Children undergoing cancer treatment are less active than healthy peers. Inactivity persists into survivorship, negatively influencing health and quality of life. Fatigue is one of the most prevalent symptoms during treatment yet children with increased physical activity (PA) have less fatigue. This pilot study evaluated the impact of coaching on PA and fatigue in children undergoing cancer treatment delivered by pediatric oncology nurse practitioners (NPs) during routine clinic visits. NPs used motivational interviewing during clinic visits to coach children and their families on strategies to increase PA at home. Self-report measures of PA and fatigue were completed at treatment months 2, 4, and 6. PA was also measured using actigraphy. Among 30 children ages 6 to 18 years, 7 had acute lymphoblastic leukemia (ALL), 11 had lymphoma, and 12 had solid tumors. Patterns of fatigue were different by disease group with trends to fatigue decreasing during treatment in the patients with ALL (p =.09) and lymphoma (p =.13) but increasing in those with solid tumors (p =.06). Self-report PA was unchanged. Actigraph measurements remained stable for the group. NPs reported time challenges in implementing coaching during the clinic visit and in providing coaching continuity. The intensive, repeating chemotherapy cycles in solid tumor treatment may contribute to increasing fatigue. Treatment intensity decreases during ALL and lymphoma treatment, which may allow for improvement in fatigue. Inactivity persisted during treatment but did not progress. Future research is needed to evaluate more “dose-intensive” PA interventions in larger samples of specific disease groups.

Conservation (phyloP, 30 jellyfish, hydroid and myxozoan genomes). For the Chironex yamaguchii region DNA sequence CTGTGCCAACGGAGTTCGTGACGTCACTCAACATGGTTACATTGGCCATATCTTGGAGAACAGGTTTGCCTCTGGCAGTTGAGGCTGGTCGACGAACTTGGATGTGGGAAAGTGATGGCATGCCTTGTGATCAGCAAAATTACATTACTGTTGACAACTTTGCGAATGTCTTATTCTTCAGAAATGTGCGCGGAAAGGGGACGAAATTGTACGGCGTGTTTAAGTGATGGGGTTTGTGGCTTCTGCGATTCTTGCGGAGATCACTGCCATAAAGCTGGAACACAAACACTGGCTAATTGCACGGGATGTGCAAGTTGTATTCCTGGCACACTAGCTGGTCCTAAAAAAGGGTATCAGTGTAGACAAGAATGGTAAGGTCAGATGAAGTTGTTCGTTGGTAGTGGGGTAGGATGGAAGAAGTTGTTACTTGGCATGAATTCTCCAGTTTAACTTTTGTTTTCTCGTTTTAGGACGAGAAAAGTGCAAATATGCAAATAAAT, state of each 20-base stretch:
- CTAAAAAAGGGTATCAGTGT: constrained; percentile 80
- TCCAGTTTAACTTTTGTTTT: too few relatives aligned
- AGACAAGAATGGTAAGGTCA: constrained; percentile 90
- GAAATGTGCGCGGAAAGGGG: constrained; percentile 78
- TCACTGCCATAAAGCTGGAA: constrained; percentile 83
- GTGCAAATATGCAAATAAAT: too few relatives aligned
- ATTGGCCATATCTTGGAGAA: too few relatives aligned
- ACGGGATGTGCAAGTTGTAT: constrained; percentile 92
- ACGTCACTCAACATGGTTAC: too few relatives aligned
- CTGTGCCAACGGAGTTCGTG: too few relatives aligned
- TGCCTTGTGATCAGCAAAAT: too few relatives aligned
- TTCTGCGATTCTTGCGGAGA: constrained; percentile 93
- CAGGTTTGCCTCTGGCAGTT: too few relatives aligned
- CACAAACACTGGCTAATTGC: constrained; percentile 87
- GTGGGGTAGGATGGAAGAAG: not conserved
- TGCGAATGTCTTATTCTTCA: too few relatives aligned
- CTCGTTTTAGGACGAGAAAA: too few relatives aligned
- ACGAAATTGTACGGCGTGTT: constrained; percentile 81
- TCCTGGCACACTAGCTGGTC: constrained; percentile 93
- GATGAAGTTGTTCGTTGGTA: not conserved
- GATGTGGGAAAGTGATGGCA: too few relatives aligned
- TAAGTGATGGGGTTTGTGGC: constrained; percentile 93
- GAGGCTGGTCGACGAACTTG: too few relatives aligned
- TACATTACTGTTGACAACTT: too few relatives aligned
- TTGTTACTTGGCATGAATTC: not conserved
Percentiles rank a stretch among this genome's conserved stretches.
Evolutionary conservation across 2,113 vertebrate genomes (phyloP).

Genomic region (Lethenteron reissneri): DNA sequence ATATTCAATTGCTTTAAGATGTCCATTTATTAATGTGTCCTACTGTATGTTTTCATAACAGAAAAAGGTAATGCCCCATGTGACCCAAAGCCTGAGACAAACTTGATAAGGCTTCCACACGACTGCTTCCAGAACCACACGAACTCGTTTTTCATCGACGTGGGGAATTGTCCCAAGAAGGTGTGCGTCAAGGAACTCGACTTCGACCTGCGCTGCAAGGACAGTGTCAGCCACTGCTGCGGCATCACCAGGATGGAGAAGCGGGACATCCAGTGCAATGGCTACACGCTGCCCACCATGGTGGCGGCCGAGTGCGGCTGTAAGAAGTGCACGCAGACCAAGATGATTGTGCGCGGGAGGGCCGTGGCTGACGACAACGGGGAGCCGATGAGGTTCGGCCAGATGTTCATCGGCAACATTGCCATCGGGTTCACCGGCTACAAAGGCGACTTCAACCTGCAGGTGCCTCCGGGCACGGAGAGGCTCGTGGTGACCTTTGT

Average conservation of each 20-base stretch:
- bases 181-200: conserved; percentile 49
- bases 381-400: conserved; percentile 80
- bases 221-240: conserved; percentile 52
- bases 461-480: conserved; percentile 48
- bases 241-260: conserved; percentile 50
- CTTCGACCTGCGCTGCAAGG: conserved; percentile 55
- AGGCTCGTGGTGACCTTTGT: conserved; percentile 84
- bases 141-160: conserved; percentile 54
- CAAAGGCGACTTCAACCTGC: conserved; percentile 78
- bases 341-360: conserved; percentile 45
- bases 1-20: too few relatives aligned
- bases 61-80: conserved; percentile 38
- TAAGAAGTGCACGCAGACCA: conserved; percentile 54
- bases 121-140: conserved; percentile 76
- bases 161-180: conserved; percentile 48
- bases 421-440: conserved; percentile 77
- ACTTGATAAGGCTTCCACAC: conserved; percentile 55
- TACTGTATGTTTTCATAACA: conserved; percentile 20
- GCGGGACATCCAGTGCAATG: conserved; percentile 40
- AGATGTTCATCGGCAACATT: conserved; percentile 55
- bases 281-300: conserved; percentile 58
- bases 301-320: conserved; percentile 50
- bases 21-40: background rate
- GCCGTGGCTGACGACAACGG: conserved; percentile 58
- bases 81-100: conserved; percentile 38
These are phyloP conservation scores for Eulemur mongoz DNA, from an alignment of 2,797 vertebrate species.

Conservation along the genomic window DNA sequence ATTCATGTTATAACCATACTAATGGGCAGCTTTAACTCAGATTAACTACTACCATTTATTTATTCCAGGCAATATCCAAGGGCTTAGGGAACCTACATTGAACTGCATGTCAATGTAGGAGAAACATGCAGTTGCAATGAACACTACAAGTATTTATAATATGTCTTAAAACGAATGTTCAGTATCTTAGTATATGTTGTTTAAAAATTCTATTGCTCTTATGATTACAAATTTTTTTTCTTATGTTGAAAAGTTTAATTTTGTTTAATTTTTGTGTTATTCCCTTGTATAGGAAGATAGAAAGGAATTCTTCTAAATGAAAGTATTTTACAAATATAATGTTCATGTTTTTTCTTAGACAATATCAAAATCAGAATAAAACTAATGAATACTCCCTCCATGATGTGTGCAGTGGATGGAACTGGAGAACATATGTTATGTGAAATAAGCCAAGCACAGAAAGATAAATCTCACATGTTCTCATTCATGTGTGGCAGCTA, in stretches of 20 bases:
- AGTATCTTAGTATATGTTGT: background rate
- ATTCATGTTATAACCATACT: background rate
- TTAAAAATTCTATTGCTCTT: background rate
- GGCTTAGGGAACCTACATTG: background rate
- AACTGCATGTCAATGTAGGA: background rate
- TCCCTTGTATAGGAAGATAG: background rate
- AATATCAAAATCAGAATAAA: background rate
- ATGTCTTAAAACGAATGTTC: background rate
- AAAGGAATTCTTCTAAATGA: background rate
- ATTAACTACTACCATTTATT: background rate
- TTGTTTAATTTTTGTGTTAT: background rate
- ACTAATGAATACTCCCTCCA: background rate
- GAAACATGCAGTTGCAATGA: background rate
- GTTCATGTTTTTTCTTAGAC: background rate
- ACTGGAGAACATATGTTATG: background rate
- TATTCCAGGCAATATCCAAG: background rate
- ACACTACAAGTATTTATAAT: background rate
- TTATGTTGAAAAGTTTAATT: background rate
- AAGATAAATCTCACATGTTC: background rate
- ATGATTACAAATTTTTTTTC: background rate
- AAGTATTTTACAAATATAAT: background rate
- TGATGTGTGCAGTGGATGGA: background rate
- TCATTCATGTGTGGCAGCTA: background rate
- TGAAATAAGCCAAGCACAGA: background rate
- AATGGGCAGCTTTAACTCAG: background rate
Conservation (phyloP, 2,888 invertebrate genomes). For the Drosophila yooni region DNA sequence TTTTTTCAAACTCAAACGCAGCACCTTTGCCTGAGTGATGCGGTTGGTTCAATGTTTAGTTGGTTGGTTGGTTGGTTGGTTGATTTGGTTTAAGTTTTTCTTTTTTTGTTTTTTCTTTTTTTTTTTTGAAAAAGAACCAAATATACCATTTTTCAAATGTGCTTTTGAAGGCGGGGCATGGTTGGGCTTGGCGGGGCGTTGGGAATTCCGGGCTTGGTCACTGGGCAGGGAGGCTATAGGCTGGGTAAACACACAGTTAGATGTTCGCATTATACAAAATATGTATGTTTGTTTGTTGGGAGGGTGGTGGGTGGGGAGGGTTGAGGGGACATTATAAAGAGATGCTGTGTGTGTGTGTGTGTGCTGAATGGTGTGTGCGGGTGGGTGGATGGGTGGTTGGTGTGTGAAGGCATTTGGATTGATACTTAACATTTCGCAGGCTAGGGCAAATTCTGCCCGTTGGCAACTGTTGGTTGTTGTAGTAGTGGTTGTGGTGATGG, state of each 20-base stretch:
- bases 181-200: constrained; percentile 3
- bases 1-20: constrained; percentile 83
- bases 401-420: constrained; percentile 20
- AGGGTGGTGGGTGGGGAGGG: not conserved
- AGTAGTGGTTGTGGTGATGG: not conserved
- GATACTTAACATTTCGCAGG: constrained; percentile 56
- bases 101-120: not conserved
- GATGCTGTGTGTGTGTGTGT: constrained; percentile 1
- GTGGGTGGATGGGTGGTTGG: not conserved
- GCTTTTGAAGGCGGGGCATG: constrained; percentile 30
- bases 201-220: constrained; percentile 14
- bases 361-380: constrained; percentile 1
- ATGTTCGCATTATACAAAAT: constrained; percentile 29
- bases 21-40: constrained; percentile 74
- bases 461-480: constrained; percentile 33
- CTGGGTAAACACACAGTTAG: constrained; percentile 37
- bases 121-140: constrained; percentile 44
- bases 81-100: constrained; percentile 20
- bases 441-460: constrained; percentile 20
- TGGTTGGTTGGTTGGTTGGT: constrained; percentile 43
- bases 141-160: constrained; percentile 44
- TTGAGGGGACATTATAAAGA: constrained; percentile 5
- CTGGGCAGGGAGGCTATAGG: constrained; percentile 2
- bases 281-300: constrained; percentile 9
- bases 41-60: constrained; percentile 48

Bibliographical noteFunding Information:
The author(s) disclosed receipt of the following financial support for the research, authorship, and/or publication of this article: This research study was supported by a Discovery Grant: Independent Nurse Researcher from Alex?s Lemonade Stand Foundation.
© 2019 by Association of Pediatric Hematology/Oncology Nurses.
- physical activity